France's "positive" colonialism law appears likely to be struck down
A bitter row over a French law that recognises the "positive role" of colonialism appeared to be close to resolution Thursday after President Jacques Chirac asked for the controversial clause to be struck off the statute books.
The president accepted advice from a parliamentary committee to resort to a rarely-used constitutional procedure in order to remove the offending article -- which appears in a government bill passed a year ago providing financial compensation to repatriated colonials.
The clause is to be referred to the country's constitutional council -- a nine-member body that decides on the constitutionality of laws -- on the grounds that it is outside the competence of the legislature.
Article Four of law 2005-158 states that "scholastic programmes recognise in particular the positive role of the French overseas presence, especially in north Africa, and accord to history and to the sacrifices of army soldiers from these territories the eminent place that they deserve."
At Chirac's request, the constitutional council is expected to rule that school texts are fixed by government regulation not by law, and that the clause is therefore unsustainable.
The device provides the government with a get-out from a highly embarrassing episode, which further damaged relations with the country's black and Arab populations just as the country was reeling from last November's rioting in high-immigration suburbs.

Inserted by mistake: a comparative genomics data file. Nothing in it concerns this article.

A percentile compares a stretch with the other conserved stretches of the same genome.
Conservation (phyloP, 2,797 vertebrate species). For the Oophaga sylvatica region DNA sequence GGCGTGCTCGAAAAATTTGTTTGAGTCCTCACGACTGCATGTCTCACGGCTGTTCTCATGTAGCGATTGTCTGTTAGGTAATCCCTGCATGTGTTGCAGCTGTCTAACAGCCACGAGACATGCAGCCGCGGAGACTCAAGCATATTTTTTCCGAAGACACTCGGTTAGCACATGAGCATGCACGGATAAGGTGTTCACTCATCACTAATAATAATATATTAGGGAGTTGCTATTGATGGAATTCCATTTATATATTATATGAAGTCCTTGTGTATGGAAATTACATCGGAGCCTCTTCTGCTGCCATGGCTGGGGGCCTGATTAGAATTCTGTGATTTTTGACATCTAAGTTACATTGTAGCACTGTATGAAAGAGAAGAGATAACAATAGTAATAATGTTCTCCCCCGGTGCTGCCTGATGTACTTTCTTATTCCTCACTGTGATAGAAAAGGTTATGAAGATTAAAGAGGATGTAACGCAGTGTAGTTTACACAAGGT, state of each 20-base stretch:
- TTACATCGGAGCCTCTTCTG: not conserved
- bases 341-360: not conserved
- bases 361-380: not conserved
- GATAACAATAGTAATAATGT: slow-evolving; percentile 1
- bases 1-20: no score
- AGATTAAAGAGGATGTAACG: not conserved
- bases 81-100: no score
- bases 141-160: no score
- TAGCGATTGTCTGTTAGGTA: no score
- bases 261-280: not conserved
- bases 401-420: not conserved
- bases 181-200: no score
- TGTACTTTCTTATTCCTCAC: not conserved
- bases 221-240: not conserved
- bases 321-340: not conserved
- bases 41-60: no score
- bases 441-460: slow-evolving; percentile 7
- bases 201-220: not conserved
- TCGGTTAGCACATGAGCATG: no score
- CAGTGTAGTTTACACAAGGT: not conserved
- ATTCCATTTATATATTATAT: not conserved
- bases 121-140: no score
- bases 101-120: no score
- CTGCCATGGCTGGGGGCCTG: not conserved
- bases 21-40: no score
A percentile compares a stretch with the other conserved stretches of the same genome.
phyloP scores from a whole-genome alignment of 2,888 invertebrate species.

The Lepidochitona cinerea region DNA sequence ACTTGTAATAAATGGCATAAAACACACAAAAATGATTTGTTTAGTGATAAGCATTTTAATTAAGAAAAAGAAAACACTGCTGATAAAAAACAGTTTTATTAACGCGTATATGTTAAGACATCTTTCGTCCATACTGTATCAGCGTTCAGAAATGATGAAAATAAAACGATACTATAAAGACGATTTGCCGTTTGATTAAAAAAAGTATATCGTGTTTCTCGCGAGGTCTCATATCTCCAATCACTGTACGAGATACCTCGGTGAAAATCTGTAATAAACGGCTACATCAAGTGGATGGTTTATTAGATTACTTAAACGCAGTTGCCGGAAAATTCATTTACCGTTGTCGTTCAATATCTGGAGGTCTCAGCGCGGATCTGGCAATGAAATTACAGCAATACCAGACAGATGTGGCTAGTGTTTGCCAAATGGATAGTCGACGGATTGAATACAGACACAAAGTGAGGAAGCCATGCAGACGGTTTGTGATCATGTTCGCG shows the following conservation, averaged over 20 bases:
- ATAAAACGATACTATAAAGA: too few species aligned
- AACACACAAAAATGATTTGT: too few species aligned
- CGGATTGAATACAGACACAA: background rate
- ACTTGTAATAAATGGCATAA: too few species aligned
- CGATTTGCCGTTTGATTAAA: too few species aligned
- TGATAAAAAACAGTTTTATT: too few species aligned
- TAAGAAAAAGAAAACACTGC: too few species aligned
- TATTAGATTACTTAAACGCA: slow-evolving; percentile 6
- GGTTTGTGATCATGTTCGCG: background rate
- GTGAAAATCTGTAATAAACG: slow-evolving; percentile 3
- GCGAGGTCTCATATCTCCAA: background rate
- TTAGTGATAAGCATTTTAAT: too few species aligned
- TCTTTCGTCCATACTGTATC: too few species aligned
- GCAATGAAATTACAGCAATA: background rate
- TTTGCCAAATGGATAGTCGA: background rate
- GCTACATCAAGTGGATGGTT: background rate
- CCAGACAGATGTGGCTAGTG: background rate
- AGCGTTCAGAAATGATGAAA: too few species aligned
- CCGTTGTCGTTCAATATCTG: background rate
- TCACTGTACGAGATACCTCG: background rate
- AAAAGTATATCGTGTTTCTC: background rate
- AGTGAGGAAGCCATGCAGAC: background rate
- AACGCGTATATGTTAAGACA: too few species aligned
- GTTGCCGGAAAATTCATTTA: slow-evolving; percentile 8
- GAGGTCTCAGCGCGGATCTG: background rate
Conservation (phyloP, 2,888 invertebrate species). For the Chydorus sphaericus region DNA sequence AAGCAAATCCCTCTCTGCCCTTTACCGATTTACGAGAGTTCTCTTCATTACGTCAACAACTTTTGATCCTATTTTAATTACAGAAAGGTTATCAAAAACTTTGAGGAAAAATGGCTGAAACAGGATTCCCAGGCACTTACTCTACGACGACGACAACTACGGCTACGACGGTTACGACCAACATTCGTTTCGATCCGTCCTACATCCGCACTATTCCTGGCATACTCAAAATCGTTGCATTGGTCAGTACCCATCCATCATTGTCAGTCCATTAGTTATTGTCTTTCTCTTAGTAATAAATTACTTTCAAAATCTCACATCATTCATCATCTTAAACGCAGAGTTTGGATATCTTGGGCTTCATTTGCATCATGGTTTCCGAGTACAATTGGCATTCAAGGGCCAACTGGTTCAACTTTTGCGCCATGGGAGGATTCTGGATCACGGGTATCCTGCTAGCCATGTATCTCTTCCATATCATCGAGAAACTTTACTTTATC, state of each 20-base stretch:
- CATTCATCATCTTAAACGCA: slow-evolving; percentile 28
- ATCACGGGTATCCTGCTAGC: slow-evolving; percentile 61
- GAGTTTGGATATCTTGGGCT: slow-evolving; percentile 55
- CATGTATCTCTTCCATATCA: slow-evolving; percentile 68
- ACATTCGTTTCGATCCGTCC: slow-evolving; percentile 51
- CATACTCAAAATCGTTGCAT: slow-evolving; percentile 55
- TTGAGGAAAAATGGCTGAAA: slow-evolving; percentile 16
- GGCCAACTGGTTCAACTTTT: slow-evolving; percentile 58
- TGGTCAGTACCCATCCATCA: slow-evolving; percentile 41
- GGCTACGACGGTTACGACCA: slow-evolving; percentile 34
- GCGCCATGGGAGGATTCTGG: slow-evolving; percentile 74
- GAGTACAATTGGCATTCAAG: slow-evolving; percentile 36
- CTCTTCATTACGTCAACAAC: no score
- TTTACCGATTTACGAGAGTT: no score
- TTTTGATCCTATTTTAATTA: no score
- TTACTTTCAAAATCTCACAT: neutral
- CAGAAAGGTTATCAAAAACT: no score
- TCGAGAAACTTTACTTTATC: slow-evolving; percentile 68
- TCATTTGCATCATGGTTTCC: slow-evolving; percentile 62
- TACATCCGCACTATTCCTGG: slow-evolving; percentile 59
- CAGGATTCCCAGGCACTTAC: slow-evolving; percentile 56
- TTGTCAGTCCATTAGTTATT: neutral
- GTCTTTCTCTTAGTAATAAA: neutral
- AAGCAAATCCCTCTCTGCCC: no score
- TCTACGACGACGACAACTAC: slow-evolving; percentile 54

The clause was introduced as a private amendment to the wider law by a right-wing member of Chirac's Union for a Popular Movement (UMP), and it went unnoticed for several months until a petition circulating on the Internet began to draw the media's attention.
Academics said the article was a flagrant intrusion by politicians into the realm of historical debate, while left-wingers accused the government of trying to lay down an official version of the colonial past that ignored its huge human cost.
Opposition drew to a head shortly after last year's riots when Interior Minister Nicolas Sarkozy was forced to cancel a trip to France's territories in the Caribbean because of a threat of anti-government demonstrations -- even though he made clear he personally had little truck with the law.
Virtually the whole political class expressed satisfaction Thursday with the apparent resolution of the impasse. Veteran Affairs Minister Hamlaoui Mekachera, who drafted the overall law, said Chirac's intervention was a "solution of wisdom and conciliation."
For Christiane Taubira, a black legislator from French Guyana, the decision was one of "lucidity, wisdom and courage which will finally bring an element of reconciliation and allow us to cool down the debate."
The Algerian government, which vehemently opposed the law, also expressed satisfaction, with a spokesman for the ruling coalition partner the National Democratic Rally (RND) saying its abandonment could open the way to a long-awaited treaty of friendship between the countries.
But some historians remain concerned about the on-going temptation among French politicians to make legislative pronouncements on historical events, and are campaigning for three other laws to be repealed.
These are a 2001 law recognising the Turkish massacres of Armenians in 1915 as genocide; a law from the same year recognising slavery as a crime against humanity; and a 1990 law which makes it a criminal offence to deny certain defined crimes against humanity.
"We have to abrogate all these so-called laws of memory. Even if they are well-intentioned, they end up trying to impose a particular vision of history," said Paris-based historian Jean-Jacques Becker, a specialist in World War I.
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